The key to finding snook in numbers is timing. Roughly from June to early October, spawning females and their male escorts move in and out of inlets and passes periodically. I don’t get serious about my beach snooking until about the 4th of July, and the top month for me is August, when lots of fish are done spawning and light winds and clear water make fly fishing less troublesome and more enjoyable. Of course, the calmer conditions require increased stealth on the angler’s part. The fish then are much more aware of their surroundings, and see beach-goers and even joggers as potential threats. Though surf snook sometimes hang among the swimmers, it’s still best to fish well away from such activity.
The ideal beach-snook rod is a 9-weight, which enables you to cast big streamers when big females are around. I know fly rodders who fish 6- and 7-weights on the beach during the summer because the wind is down and there aren’t many places where a hooked fish can’t cut you off. But when the wind kicks up — as it normally does in the afternoon, they struggle to cast much distance.
While casting is mainly parallel to the sand when the tide is on the high side, you sometimes have to reach out to put the fly in front of a fish cruising beyond the trough typically created by the surf. When the tide is high, you can cast from the dry sand, but when it’s out, you’re better off wading out to knee-deep water, where you’ll see more fish. Either way, a stripping basket is a must, especially when fishing a slow-sinking line, my favorite for the beach.
If you’ll be taking a long walk to reach the stretch of beach you want to fish, be sure to carry plenty of flies, bite tippet, a water bottle, snacks and sunscreen in a fanny pack or a small backpack. And wear a broad hat. Sight-fishing at high noon in the summer, when the wind is light, is brutally hot. When I plan to spend a whole day, if tarpon are also possible, I roll my beach cart with an 11-weight rod, along with a 9 and 10. When I’m fishing, I leave my spare tackle on the cart, along with a small cooler with food and cold beverages, a big plus, trust me.
Fishing Docks and Bridges
These “snook centrals” exist throughout the fish’s range, and the best are usually within a couple miles of an inlet or pass. The key time to fish these structures is when the tide is moving. A lighted dock that is a ghost town on slack water can be the site of a hot feeding frenzy when the current gets moving and food is around.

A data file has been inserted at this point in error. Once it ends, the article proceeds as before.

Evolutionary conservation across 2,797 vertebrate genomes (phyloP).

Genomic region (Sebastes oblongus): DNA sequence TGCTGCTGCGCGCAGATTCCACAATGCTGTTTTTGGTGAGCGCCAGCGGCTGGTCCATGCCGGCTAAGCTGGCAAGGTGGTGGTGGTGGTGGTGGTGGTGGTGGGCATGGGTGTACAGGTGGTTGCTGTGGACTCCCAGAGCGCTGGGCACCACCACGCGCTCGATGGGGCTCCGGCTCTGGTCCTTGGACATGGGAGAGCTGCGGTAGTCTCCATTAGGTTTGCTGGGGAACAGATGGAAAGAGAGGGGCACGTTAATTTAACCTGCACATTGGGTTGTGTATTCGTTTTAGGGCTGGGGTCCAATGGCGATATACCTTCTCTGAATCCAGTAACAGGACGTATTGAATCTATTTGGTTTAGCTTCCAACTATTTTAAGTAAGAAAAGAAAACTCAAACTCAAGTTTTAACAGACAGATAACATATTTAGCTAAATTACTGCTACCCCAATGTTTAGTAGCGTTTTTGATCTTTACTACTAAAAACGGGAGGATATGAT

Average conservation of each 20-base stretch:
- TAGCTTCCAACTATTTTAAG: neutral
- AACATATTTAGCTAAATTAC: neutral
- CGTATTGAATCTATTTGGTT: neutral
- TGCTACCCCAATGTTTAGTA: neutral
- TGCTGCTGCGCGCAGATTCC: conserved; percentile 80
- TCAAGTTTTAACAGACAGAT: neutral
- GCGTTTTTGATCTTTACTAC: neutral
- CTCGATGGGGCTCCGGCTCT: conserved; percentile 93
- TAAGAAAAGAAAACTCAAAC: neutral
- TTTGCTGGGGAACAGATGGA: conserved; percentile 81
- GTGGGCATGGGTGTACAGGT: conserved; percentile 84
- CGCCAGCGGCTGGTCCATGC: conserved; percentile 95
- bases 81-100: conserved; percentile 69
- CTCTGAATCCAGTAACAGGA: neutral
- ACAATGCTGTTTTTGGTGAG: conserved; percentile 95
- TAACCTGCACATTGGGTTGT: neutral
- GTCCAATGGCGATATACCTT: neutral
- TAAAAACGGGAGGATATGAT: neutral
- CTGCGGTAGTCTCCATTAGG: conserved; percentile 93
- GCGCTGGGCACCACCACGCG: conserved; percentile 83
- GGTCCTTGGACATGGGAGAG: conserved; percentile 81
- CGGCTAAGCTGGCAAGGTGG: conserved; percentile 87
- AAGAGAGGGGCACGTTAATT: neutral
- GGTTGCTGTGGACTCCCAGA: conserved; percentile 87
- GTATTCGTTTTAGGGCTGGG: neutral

The drill is to move slowly into casting range with an electric trolling motor and cast from as far away as possible, depending on how hard the resident snook are hit in the particular spot. Look for the dark shapes of the fish, or watch for surface feeding activity. Even when the fish are not visible, take a few casts anyway. Start by placing your fly at the periphery of the light cone, and work your way increasingly closer to the light. Get a cast under the dock shadow, too. And give unproductive docks a second try later in the evening, if possible. It may pay off after all.
Prey around docks tend to be small, mostly shrimp, small anchovies, pilchards or similar small baitfish, and even tiny crabs. Best flies include little white marabou flies like a Norm’s Shminnow. I tie a pattern I call the Midnight Minnow, which is a simple glass minnow tied with white craft fur and a pearl or white palmered chenille head. My favorite shrimp fly is simply a brown craft fur tail and palmered brown chenille head, with black nylon dumbbell eyes, which add no weight.
Other popular dock flies include the What’s Up Dock, EP Minnow, D.T. Special, and if the snook are hanging a bit deeper, a lightly weighted Clouser. Best sizes are No. 2, 4, and even 6 if the prevalent prey is particularly small.
Bridges hold bigger snook, in general, and are not fished as hard. Any bridge with a shadow line can have fish close enough to the surface to target with on fly. My favorite bridge outfit is a 10-weight with a clear, intermediate sinking line. With it, I can turn most big fish from the structure, and chuck big streamers repeatedly without fatigue. Top flies include big 5- to 7-inch Deceivers, Seaducers and various mullet patterns, tied on the bushy side, on top-quality 2/0 and 3/0 hooks. Basic white is fine, though some nights the fish happily take darker colors, even all black.
When it comes to leaders for the bridges, there’s no need to get fancy. Many fly fishers just go with straight 50-pound. But I loop on a 2-section, 4- to 6-foot leader — comprised of a 60-pound butt and a 40- to 50-pound bite tippet — to my clear sinking line. I like fluorocarbon because it resists abrasion from big snook and bridge abutments. Despite lacking a weaker class tippet, you wont break your rod if you back off on the pressure when that big snook surges. If you insist on a class tippet between the butt and bite tippet, use 15- or 20-pound.
It may seem counter-intuitive, but it’s best to fish your fly down-current from a stationary boat when fishing a bridge. This way, you swim the fly longer through the strike zone of a shadow line. I use my bow-mount electric to position me up-current of the shadow line, and cast across the current from uptide. Long, slow draws on the fly line makes the fly swim on a tight line, and you can also shake some slack line through the rod guides to allow it to drift back into the strike zone before stripping again. The strike from a big snook can range from a light tap to a wrist-wrenching grab, so stay alert.